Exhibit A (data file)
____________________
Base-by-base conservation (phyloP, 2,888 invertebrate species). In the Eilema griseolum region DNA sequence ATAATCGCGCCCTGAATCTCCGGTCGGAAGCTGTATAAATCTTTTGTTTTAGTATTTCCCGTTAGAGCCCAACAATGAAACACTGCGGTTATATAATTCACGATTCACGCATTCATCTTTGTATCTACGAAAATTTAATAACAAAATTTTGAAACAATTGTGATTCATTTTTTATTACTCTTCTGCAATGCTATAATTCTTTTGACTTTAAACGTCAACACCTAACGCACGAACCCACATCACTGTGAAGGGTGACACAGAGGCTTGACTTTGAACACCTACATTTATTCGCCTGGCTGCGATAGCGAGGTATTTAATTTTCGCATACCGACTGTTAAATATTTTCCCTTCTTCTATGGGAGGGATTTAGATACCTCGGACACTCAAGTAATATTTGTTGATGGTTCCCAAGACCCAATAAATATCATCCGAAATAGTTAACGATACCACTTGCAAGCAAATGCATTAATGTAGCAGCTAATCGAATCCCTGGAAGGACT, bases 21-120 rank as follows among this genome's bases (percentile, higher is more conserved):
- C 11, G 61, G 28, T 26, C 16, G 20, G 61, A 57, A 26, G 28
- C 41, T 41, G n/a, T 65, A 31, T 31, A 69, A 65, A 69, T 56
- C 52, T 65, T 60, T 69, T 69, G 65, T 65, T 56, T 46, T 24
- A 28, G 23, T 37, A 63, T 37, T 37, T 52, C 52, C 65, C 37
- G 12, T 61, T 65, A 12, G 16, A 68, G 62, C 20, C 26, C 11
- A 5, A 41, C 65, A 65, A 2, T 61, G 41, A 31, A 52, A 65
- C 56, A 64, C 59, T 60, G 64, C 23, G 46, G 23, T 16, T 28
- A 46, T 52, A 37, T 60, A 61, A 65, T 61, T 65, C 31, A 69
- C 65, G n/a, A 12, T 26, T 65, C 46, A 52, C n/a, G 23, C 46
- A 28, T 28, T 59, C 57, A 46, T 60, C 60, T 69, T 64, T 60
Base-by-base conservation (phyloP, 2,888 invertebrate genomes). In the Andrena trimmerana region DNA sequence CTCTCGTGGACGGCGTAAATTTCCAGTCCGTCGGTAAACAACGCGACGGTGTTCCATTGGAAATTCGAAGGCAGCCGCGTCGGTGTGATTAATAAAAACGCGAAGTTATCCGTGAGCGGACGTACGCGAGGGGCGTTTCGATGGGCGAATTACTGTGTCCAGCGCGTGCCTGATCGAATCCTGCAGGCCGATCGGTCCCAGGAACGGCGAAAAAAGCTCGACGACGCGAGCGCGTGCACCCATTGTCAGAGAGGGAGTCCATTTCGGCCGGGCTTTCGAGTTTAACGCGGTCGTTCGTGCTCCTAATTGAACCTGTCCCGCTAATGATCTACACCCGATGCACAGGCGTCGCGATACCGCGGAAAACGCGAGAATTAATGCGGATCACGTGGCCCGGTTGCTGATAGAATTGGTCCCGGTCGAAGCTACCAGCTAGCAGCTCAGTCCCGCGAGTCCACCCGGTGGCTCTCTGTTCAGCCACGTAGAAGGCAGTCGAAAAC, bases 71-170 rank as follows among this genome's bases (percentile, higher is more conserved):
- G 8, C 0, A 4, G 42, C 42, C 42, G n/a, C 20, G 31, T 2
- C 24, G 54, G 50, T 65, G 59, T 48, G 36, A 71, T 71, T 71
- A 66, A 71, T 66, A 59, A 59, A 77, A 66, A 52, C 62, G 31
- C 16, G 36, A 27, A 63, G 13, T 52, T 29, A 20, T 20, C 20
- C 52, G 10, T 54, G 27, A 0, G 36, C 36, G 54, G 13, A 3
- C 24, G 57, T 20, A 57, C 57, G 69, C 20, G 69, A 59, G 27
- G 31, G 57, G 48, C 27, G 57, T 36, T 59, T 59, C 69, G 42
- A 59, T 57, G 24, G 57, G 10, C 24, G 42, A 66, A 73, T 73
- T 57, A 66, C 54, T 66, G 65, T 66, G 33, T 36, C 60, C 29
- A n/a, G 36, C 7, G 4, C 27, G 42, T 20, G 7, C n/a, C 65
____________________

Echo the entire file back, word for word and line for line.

Base-by-base conservation (phyloP, 2,888 invertebrate species). In the Eilema griseolum region DNA sequence ATAATCGCGCCCTGAATCTCCGGTCGGAAGCTGTATAAATCTTTTGTTTTAGTATTTCCCGTTAGAGCCCAACAATGAAACACTGCGGTTATATAATTCACGATTCACGCATTCATCTTTGTATCTACGAAAATTTAATAACAAAATTTTGAAACAATTGTGATTCATTTTTTATTACTCTTCTGCAATGCTATAATTCTTTTGACTTTAAACGTCAACACCTAACGCACGAACCCACATCACTGTGAAGGGTGACACAGAGGCTTGACTTTGAACACCTACATTTATTCGCCTGGCTGCGATAGCGAGGTATTTAATTTTCGCATACCGACTGTTAAATATTTTCCCTTCTTCTATGGGAGGGATTTAGATACCTCGGACACTCAAGTAATATTTGTTGATGGTTCCCAAGACCCAATAAATATCATCCGAAATAGTTAACGATACCACTTGCAAGCAAATGCATTAATGTAGCAGCTAATCGAATCCCTGGAAGGACT, bases 21-120 rank as follows among this genome's bases (percentile, higher is more conserved):
- C 11, G 61, G 28, T 26, C 16, G 20, G 61, A 57, A 26, G 28
- C 41, T 41, G n/a, T 65, A 31, T 31, A 69, A 65, A 69, T 56
- C 52, T 65, T 60, T 69, T 69, G 65, T 65, T 56, T 46, T 24
- A 28, G 23, T 37, A 63, T 37, T 37, T 52, C 52, C 65, C 37
- G 12, T 61, T 65, A 12, G 16, A 68, G 62, C 20, C 26, C 11
- A 5, A 41, C 65, A 65, A 2, T 61, G 41, A 31, A 52, A 65
- C 56, A 64, C 59, T 60, G 64, C 23, G 46, G 23, T 16, T 28
- A 46, T 52, A 37, T 60, A 61, A 65, T 61, T 65, C 31, A 69
- C 65, G n/a, A 12, T 26, T 65, C 46, A 52, C n/a, G 23, C 46
- A 28, T 28, T 59, C 57, A 46, T 60, C 60, T 69, T 64, T 60
Base-by-base conservation (phyloP, 2,888 invertebrate genomes). In the Andrena trimmerana region DNA sequence CTCTCGTGGACGGCGTAAATTTCCAGTCCGTCGGTAAACAACGCGACGGTGTTCCATTGGAAATTCGAAGGCAGCCGCGTCGGTGTGATTAATAAAAACGCGAAGTTATCCGTGAGCGGACGTACGCGAGGGGCGTTTCGATGGGCGAATTACTGTGTCCAGCGCGTGCCTGATCGAATCCTGCAGGCCGATCGGTCCCAGGAACGGCGAAAAAAGCTCGACGACGCGAGCGCGTGCACCCATTGTCAGAGAGGGAGTCCATTTCGGCCGGGCTTTCGAGTTTAACGCGGTCGTTCGTGCTCCTAATTGAACCTGTCCCGCTAATGATCTACACCCGATGCACAGGCGTCGCGATACCGCGGAAAACGCGAGAATTAATGCGGATCACGTGGCCCGGTTGCTGATAGAATTGGTCCCGGTCGAAGCTACCAGCTAGCAGCTCAGTCCCGCGAGTCCACCCGGTGGCTCTCTGTTCAGCCACGTAGAAGGCAGTCGAAAAC, bases 71-170 rank as follows among this genome's bases (percentile, higher is more conserved):
- G 8, C 0, A 4, G 42, C 42, C 42, G n/a, C 20, G 31, T 2
- C 24, G 54, G 50, T 65, G 59, T 48, G 36, A 71, T 71, T 71
- A 66, A 71, T 66, A 59, A 59, A 77, A 66, A 52, C 62, G 31
- C 16, G 36, A 27, A 63, G 13, T 52, T 29, A 20, T 20, C 20
- C 52, G 10, T 54, G 27, A 0, G 36, C 36, G 54, G 13, A 3
- C 24, G 57, T 20, A 57, C 57, G 69, C 20, G 69, A 59, G 27
- G 31, G 57, G 48, C 27, G 57, T 36, T 59, T 59, C 69, G 42
- A 59, T 57, G 24, G 57, G 10, C 24, G 42, A 66, A 73, T 73
- T 57, A 66, C 54, T 66, G 65, T 66, G 33, T 36, C 60, C 29
- A n/a, G 36, C 7, G 4, C 27, G 42, T 20, G 7, C n/a, C 65